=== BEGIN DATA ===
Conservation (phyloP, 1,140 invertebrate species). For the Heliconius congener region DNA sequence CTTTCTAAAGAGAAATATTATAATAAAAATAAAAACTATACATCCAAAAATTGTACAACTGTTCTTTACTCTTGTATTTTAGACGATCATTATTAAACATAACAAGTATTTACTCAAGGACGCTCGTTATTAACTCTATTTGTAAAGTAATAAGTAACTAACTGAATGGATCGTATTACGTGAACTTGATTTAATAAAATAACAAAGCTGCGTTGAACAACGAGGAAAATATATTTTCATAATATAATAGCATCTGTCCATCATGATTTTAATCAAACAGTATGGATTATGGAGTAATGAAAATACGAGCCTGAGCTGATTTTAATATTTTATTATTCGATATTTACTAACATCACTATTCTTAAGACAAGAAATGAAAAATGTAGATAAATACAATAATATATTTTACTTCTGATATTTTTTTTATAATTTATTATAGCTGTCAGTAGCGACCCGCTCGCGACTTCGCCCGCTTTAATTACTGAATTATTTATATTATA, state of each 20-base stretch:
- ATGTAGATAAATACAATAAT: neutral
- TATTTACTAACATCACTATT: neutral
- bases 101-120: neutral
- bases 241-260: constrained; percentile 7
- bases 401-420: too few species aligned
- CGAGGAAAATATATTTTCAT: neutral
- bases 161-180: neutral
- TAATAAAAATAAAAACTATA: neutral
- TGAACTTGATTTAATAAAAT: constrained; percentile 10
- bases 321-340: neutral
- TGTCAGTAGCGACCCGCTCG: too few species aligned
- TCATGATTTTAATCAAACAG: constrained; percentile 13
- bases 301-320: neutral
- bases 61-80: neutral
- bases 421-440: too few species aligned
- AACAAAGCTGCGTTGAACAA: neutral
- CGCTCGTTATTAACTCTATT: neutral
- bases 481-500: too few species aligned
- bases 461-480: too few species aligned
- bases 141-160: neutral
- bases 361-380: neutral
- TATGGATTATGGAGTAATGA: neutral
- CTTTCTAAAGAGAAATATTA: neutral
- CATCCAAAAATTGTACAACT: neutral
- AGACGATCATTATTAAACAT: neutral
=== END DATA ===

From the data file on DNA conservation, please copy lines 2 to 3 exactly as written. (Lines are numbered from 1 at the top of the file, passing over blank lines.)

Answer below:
- ATGTAGATAAATACAATAAT: neutral
- TATTTACTAACATCACTATT: neutral